Labradors are the #1 most common breed of dog in the United States, United Kingdom, and Australia. They have warmed homes, hospitals, retirement facilities, and police stations all over the globe. If you don’t look closely enough, it may appear they are the same.
However, over a history of selective breeding, there are notable variances between the English and American Labradors. It seems these two countries have left their mark on these friendly canines, leading to distinctions you may not suspect. Getting down to the nitty-gritty, let’s explore what makes each of these dogs unique.
To begin, it is necessary to note that the AKC association does not notice a separation between English and American Labradors. They remain in the same category and aren’t two detached entities.
A Quick Glance
English & American Labs – The Backstory
Looking back through the history of this breed, the Labrador was first called St. John’s Dog or Lesser Newfoundland dog. They were a sporting breed used to retrieve ducks and other small game for hunters.
They were soon taken back to England and renamed Labrador Retriever. They were added to England’s Kennel Club roster in 1903. In America, they were recognized by the AKC in 1917.
The original St. John’s Dog became extinct over time, and the new and improved Labrador Retriever completely took their place. They originally had white muzzles, paws, and chests, but this coat appearance fizzled into solid colors. Early Labs in England were no longer used as work dogs or given strenuous physical duties. They became show dogs, having a lavish existence. That is contrary to America, where they resumed roles as loyal hunting mates.
These days, both English and American Labs have taken on various characters, from in-home companions to service dogs. You may see them assisting the blind or serving as an emotional support animal. Their intelligence and intuition help them to perform outstandingly in just about any job you can imagine. However, because of the years of opposing uses for these dogs, it ingrained permanent differences in personality, looks, and purpose. While the AKC may not agree quite enough to make it official, the trait differentiation is noticeable.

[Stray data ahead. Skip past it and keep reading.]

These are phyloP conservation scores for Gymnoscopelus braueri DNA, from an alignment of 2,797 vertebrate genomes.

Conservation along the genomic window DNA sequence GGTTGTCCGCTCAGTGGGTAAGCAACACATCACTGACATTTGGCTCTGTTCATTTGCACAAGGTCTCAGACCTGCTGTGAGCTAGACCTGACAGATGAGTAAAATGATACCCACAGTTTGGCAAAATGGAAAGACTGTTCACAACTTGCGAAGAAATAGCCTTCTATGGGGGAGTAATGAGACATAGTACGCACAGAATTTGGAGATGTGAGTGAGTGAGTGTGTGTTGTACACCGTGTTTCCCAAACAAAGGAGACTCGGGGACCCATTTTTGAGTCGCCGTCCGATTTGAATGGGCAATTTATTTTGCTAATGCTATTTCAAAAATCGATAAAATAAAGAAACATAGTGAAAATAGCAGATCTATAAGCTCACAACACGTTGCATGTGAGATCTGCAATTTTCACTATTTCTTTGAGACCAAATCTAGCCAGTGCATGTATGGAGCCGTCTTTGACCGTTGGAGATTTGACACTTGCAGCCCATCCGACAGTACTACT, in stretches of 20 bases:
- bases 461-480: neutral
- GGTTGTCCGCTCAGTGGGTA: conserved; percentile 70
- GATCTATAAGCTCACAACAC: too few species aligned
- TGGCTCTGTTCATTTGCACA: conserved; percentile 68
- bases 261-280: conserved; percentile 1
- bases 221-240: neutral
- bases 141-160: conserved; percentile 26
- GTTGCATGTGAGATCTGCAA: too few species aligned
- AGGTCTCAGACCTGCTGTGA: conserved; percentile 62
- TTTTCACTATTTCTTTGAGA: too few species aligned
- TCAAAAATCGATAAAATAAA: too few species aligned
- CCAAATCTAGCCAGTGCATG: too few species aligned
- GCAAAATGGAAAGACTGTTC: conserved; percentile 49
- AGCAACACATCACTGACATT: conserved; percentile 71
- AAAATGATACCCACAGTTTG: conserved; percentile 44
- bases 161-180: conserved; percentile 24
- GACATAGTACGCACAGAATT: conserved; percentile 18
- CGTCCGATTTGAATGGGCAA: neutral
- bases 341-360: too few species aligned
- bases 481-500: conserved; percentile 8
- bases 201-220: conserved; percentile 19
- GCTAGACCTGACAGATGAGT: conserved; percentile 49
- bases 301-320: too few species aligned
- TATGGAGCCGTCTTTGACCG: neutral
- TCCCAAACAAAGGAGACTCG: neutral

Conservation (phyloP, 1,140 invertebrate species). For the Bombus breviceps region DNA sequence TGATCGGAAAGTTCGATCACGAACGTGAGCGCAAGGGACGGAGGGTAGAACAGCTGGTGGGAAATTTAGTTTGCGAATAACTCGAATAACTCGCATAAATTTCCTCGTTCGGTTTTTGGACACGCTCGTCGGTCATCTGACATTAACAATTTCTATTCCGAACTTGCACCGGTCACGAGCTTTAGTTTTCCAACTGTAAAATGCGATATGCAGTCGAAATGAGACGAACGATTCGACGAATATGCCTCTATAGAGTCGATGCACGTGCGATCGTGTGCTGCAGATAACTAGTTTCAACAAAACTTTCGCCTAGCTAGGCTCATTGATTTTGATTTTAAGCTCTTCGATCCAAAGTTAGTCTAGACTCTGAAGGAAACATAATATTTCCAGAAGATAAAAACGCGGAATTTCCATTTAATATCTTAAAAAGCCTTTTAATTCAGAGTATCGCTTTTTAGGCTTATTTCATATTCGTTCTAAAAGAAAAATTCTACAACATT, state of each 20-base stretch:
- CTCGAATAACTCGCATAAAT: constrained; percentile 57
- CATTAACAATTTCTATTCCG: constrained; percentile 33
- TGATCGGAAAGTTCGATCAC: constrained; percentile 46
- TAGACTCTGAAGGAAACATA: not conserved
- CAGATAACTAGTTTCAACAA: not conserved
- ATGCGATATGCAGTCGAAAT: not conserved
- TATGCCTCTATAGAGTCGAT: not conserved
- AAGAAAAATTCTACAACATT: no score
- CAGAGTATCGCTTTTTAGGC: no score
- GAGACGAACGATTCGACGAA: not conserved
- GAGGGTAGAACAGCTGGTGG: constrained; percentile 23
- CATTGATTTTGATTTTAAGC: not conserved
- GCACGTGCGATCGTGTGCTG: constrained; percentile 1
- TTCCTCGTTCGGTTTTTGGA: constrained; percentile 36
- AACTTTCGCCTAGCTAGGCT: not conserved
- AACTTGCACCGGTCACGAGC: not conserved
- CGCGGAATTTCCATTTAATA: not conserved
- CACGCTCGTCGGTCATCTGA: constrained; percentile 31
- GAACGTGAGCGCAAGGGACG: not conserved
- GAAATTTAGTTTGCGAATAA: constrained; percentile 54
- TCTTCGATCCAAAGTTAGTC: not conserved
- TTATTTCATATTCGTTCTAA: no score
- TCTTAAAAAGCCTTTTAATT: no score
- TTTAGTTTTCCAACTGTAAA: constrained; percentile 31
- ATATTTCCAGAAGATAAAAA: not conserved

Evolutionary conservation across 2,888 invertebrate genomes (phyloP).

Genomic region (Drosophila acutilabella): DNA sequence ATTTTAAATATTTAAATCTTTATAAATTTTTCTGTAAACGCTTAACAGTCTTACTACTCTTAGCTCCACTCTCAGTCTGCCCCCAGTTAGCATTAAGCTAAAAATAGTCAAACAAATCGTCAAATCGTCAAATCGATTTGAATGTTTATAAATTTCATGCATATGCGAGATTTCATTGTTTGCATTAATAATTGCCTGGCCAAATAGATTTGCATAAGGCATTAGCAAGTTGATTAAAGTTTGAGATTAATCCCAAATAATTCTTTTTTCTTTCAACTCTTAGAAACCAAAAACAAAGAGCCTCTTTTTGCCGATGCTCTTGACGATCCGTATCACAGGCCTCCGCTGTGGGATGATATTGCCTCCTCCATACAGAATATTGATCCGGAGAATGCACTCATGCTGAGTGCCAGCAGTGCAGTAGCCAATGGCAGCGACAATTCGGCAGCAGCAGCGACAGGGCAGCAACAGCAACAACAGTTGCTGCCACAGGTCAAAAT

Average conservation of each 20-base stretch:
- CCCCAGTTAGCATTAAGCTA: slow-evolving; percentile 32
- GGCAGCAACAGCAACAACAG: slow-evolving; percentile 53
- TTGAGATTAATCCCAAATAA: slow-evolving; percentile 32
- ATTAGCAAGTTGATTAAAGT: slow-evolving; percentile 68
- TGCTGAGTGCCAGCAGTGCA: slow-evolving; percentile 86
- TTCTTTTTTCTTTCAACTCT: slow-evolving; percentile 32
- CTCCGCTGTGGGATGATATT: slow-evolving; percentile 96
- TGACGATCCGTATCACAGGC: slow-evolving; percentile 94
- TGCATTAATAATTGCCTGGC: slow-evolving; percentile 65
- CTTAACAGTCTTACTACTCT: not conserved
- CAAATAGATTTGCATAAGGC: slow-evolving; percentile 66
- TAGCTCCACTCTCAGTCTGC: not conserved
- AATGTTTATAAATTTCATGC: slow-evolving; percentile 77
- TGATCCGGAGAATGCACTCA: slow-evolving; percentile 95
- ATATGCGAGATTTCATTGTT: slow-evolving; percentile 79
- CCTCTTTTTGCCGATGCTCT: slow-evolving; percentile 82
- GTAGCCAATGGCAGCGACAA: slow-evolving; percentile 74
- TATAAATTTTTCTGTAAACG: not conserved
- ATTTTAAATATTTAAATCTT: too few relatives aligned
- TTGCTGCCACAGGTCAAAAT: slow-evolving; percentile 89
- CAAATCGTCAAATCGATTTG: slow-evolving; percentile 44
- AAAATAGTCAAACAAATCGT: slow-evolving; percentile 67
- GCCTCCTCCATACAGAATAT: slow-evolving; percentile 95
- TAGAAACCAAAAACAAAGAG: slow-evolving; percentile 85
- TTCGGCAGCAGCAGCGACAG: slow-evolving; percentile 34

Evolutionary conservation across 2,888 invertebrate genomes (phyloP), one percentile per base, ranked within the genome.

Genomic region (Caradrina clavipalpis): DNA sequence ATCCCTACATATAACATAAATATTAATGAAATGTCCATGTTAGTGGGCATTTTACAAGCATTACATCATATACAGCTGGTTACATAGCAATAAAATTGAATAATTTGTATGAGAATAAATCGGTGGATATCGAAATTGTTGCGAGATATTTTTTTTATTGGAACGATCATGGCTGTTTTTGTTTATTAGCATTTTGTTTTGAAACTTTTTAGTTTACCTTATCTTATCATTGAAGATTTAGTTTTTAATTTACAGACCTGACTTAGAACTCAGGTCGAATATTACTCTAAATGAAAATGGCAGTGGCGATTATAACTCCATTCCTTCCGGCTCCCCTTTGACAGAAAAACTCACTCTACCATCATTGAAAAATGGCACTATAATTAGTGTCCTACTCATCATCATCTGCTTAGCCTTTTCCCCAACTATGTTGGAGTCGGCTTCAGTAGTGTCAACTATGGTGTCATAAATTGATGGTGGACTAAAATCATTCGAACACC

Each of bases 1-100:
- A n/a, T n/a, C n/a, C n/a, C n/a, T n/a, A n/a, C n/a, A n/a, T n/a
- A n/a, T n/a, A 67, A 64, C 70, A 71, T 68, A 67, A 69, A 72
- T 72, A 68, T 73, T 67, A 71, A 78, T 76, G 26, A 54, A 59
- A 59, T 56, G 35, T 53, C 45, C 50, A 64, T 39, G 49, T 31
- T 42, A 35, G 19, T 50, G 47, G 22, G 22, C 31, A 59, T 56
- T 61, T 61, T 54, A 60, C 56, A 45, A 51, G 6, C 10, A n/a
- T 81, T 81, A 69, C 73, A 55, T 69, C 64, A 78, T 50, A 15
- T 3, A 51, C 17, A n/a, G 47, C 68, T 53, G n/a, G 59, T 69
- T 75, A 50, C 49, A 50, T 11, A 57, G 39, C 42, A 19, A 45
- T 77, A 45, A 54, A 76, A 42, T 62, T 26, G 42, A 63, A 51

Size & Appearance
Both the English and American Labs share the same color categories: yellow, chocolate, and black. The rarest color is chocolate because this color is very dependent on specific genetic combinations.
While there is no change in the color of their gorgeous coats, the texture and thickness differ. English labs are fuller and thicker with what is called an “otter” tail. Their fur is water-resistant, which makes them durable and efficient when swimming.
English labs are stockier in size, with a blocky head and broader muzzle. They have an almost lazy look about them. They tend to be a tad shorter height and in length. They are beefier with a thick neck and broad chest.
American Labs, on the other hand, tend to be sleeker and more athletic. They have longer legs and a longer body. They have a sporty build with thinner snouts and finer coats.
Male Labs weigh between 65 to 80 pounds while females weigh 55 to 70 pounds. This average range includes both. However, English Labs tend to weigh in at the higher end of the scale.
Each of these dogs come in a fun-loving, even-tempered package. They are known for their bubbly attitudes and compatibility with people—and their track record reflects that.
While both dogs have decently high energy, the American Lab is the more enthusiastic of the two. Due to being bred specifically for hunting, they are more alert, responsive, and bright. They will tend to be hyper or higher strung than their English counterparts.